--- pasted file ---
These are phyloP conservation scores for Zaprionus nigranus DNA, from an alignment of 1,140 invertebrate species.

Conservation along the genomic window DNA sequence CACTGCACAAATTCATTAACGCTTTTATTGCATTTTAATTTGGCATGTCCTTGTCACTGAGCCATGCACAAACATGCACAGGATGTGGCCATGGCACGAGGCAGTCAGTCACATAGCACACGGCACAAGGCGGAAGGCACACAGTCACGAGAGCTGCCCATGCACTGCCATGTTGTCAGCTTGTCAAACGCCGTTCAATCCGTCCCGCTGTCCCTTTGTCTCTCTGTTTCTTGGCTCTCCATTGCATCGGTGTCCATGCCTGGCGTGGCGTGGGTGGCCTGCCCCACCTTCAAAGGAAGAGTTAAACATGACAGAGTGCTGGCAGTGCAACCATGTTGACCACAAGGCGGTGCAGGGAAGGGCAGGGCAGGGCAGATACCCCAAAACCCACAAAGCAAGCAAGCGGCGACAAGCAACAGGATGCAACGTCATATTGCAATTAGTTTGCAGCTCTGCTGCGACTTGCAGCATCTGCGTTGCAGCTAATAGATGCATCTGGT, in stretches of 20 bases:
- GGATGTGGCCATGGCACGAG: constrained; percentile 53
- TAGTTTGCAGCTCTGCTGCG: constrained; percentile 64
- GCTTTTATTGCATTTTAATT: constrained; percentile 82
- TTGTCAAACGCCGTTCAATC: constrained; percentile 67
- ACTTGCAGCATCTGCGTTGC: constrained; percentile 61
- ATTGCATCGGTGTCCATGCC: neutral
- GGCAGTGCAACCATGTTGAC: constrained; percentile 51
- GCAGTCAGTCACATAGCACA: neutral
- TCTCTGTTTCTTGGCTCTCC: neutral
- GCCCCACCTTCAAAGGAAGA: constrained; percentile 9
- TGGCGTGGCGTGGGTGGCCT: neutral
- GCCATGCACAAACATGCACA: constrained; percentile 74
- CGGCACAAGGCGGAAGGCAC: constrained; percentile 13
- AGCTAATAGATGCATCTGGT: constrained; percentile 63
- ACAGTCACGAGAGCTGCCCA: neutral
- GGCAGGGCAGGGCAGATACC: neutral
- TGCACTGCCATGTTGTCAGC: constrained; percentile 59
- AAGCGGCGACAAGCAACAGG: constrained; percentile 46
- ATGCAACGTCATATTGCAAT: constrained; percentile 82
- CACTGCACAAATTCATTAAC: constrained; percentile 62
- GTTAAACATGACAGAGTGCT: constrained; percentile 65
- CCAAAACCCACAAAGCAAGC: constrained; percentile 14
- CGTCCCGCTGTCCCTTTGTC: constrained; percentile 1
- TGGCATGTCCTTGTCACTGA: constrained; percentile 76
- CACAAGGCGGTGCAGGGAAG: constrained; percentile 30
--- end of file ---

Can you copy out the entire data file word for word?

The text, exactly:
These are phyloP conservation scores for Zaprionus nigranus DNA, from an alignment of 1,140 invertebrate species.

Conservation along the genomic window DNA sequence CACTGCACAAATTCATTAACGCTTTTATTGCATTTTAATTTGGCATGTCCTTGTCACTGAGCCATGCACAAACATGCACAGGATGTGGCCATGGCACGAGGCAGTCAGTCACATAGCACACGGCACAAGGCGGAAGGCACACAGTCACGAGAGCTGCCCATGCACTGCCATGTTGTCAGCTTGTCAAACGCCGTTCAATCCGTCCCGCTGTCCCTTTGTCTCTCTGTTTCTTGGCTCTCCATTGCATCGGTGTCCATGCCTGGCGTGGCGTGGGTGGCCTGCCCCACCTTCAAAGGAAGAGTTAAACATGACAGAGTGCTGGCAGTGCAACCATGTTGACCACAAGGCGGTGCAGGGAAGGGCAGGGCAGGGCAGATACCCCAAAACCCACAAAGCAAGCAAGCGGCGACAAGCAACAGGATGCAACGTCATATTGCAATTAGTTTGCAGCTCTGCTGCGACTTGCAGCATCTGCGTTGCAGCTAATAGATGCATCTGGT, in stretches of 20 bases:
- GGATGTGGCCATGGCACGAG: constrained; percentile 53
- TAGTTTGCAGCTCTGCTGCG: constrained; percentile 64
- GCTTTTATTGCATTTTAATT: constrained; percentile 82
- TTGTCAAACGCCGTTCAATC: constrained; percentile 67
- ACTTGCAGCATCTGCGTTGC: constrained; percentile 61
- ATTGCATCGGTGTCCATGCC: neutral
- GGCAGTGCAACCATGTTGAC: constrained; percentile 51
- GCAGTCAGTCACATAGCACA: neutral
- TCTCTGTTTCTTGGCTCTCC: neutral
- GCCCCACCTTCAAAGGAAGA: constrained; percentile 9
- TGGCGTGGCGTGGGTGGCCT: neutral
- GCCATGCACAAACATGCACA: constrained; percentile 74
- CGGCACAAGGCGGAAGGCAC: constrained; percentile 13
- AGCTAATAGATGCATCTGGT: constrained; percentile 63
- ACAGTCACGAGAGCTGCCCA: neutral
- GGCAGGGCAGGGCAGATACC: neutral
- TGCACTGCCATGTTGTCAGC: constrained; percentile 59
- AAGCGGCGACAAGCAACAGG: constrained; percentile 46
- ATGCAACGTCATATTGCAAT: constrained; percentile 82
- CACTGCACAAATTCATTAAC: constrained; percentile 62
- GTTAAACATGACAGAGTGCT: constrained; percentile 65
- CCAAAACCCACAAAGCAAGC: constrained; percentile 14
- CGTCCCGCTGTCCCTTTGTC: constrained; percentile 1
- TGGCATGTCCTTGTCACTGA: constrained; percentile 76
- CACAAGGCGGTGCAGGGAAG: constrained; percentile 30